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Field to Fork: Skin a Squirrel in 60 Seconds

Preparing a squirrel for the table isn't challenging (or at least shouldn't be).

Field to Fork: Skin a Squirrel in 60 Seconds

With nothing more than a knife, tin snips and a source of running water, cleaning squirrels is quite easy. (Shutterstock)

Over my many years of hunting, I can’t begin to guess how many people have told me they don’t hunt squirrels because of how hard they are to clean.

Or because of how difficult it is to keep hair off the meat you later intend to eat. I’ve probably heard it all a thousand times.

Fortunately, these individuals have it all wrong. Preparing a squirrel for the table isn’t—or at least shouldn’t be—challenging. In fact, with some practice, the process can be completed from start to finish in less than 60 seconds.

An experienced squirrel skinner can probably do it in 30 seconds or less. And while there might be a stray hair or two left when you’re done, dressing bushytails in the way described here should result in clean, succulent meat to be baked at 350 degrees.


As simple as the cleaning process itself is, the equipment list for skinning squirrels isn’t much more complicated: a source of running water; a cutting board; a sharp, medium-spine knife; a large clean bowl; and a heavy set of tin snips or game-cleaning shears. Weather permitting, I usually clean bushytails outside using the garden hose. However, my father, a squirrel fanatic for some 70 years, prefers his deep-set tubs. Either works.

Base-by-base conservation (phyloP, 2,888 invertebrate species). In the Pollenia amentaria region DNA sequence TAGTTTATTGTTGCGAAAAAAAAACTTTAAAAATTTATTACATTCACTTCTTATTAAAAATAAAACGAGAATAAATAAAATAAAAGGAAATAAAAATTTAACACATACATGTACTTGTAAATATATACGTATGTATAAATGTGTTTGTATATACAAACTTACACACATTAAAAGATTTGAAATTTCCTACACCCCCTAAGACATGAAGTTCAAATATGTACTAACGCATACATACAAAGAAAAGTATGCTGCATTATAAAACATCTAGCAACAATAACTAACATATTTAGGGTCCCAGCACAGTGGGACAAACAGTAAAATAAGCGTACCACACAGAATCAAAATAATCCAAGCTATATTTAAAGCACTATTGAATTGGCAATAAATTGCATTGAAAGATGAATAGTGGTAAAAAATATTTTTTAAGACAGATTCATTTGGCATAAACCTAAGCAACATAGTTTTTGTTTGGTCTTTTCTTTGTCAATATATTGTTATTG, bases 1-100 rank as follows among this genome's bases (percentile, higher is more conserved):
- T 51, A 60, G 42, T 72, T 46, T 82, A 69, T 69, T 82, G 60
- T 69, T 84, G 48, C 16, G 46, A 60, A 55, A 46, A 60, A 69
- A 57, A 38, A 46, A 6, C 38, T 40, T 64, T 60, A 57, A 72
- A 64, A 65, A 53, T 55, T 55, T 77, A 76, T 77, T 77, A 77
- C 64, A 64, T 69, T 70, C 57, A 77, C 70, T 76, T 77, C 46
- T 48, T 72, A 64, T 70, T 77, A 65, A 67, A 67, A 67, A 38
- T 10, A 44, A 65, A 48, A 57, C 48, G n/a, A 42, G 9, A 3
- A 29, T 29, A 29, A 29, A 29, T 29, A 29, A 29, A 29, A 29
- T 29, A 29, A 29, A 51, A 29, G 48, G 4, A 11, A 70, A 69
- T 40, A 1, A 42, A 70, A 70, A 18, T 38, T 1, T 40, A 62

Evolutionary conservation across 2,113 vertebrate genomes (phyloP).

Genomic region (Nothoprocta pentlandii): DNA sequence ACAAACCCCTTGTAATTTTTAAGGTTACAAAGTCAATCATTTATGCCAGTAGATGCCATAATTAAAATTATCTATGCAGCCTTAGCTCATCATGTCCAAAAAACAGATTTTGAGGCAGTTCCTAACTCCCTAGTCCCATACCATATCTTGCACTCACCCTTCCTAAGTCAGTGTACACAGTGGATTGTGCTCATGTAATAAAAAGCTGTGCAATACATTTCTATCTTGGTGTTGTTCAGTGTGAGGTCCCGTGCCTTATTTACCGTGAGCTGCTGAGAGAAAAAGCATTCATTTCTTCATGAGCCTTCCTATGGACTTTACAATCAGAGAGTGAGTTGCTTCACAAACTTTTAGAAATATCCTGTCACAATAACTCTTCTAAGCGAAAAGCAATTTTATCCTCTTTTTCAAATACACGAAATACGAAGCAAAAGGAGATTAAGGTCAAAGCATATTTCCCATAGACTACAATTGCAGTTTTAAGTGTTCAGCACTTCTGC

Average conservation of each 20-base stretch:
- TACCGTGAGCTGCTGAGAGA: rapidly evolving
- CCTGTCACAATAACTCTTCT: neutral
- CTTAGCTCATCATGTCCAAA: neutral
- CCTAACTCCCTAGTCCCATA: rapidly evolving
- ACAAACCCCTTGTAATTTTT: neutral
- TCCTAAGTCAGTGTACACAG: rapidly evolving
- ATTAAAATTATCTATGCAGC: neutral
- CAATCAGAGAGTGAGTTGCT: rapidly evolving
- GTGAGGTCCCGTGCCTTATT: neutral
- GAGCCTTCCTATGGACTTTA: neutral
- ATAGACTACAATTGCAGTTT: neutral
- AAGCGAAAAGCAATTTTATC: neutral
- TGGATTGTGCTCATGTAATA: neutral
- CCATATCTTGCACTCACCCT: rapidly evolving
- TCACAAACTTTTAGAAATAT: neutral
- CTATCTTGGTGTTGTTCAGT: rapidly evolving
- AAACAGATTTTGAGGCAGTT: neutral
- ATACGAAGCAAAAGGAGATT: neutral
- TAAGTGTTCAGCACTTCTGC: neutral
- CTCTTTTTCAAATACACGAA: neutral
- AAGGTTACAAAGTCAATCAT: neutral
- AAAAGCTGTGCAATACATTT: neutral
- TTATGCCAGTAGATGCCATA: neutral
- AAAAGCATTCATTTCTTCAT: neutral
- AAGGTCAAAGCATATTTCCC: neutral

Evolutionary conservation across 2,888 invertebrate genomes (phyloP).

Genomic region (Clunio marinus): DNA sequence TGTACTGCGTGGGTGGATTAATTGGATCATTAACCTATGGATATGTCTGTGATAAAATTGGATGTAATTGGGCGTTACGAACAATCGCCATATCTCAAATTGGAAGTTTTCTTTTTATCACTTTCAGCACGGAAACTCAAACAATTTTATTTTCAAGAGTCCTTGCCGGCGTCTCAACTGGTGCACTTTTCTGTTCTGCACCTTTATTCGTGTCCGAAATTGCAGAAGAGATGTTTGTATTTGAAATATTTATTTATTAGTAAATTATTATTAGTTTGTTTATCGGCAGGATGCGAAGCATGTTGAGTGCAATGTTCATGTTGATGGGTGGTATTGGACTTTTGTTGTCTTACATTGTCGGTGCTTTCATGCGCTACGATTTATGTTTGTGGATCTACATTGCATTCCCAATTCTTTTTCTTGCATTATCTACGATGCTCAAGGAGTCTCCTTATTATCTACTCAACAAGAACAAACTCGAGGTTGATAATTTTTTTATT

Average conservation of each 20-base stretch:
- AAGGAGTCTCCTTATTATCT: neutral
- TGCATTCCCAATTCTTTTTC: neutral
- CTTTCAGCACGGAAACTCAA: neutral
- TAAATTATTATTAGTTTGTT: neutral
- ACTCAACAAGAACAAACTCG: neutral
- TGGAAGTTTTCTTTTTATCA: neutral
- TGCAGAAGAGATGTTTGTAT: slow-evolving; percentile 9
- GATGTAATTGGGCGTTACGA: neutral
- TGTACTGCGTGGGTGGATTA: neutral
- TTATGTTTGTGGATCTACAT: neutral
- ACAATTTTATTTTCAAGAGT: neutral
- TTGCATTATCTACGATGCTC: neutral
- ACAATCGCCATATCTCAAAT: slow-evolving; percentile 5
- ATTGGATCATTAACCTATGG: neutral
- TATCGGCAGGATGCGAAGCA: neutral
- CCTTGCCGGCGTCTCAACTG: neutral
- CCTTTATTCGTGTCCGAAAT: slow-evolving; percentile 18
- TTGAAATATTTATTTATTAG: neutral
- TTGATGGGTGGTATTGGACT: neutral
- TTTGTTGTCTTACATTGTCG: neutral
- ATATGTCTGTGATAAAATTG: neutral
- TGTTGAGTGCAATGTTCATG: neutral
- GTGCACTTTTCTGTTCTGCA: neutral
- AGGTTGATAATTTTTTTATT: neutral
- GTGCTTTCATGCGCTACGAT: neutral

With a knife, remove the head and tail close to the body. I generally set the tail aside to be sent to Mepps Lures for its squirrel-tail program after drying. Mepps will pay for harvested squirrel tails, which the company uses in its lures. There are specific rules and rates listed on its website, so be sure to check those out first.

Squirrel Prep
Illustration by Peter Sucheski


Using the tin snips, cut all four feet off at what you might call the “wrist.” Heavy-duty snips make this step a snap. However, some folks—my father included—rely solely on a trusted knife.


Squirrel Prep
Illustration by Peter Sucheski

Next, soak the still-furred carcass thoroughly under running water. If you’re right-handed, use your left thumb and forefinger to pinch about an inch of hide in the middle of the squirrel’s back. Then, taking your knife, cut a small slit—just enough to fit two fingers—into the hide you’ve pinched. Rinse the knife and set it aside. Do all of this under the gently running water.


Squirrel Prep
Illustration by Peter Sucheski

Put your middle finger of each hand partially into the slit you’ve just made and, keeping the carcass under the running water, pull in opposite directions.

Each half of the hide should peel off inside-out like a glove. Young squirrels are easy; older squirrels can provide a bit of an upper-body workout. To prevent hair contamination, every time your hand leaves the hide, rinse it off under the water. Some knife work might be necessary, particularly for an oft-stubborn strip of hide on the belly.


Squirrel Prep
Illustration by Peter Sucheski

The hide now removed, place the carcass belly-up on a rinsed (hair-free) cutting board. On each front leg at the wrist you’ll find a tuft of 6 to 10 stiff hairs that have survived the skinning process. Cut these away and discard.



Squirrel Prep
Illustration by Peter Sucheski

Now it’s time to gut your squirrel. Think of it as a tiny whitetail. With the knife edge up, make an incision from the crotch to the neck opening, splitting all the way through the sternum in the process. You should now be able to easily remove the animal’s entrails. Returning to the running water, thoroughly rinse out the body cavity. Then you can safely—and “hairlessly”— place the fully dressed squirrel in the clean bowl and repeat the process with the next in line.

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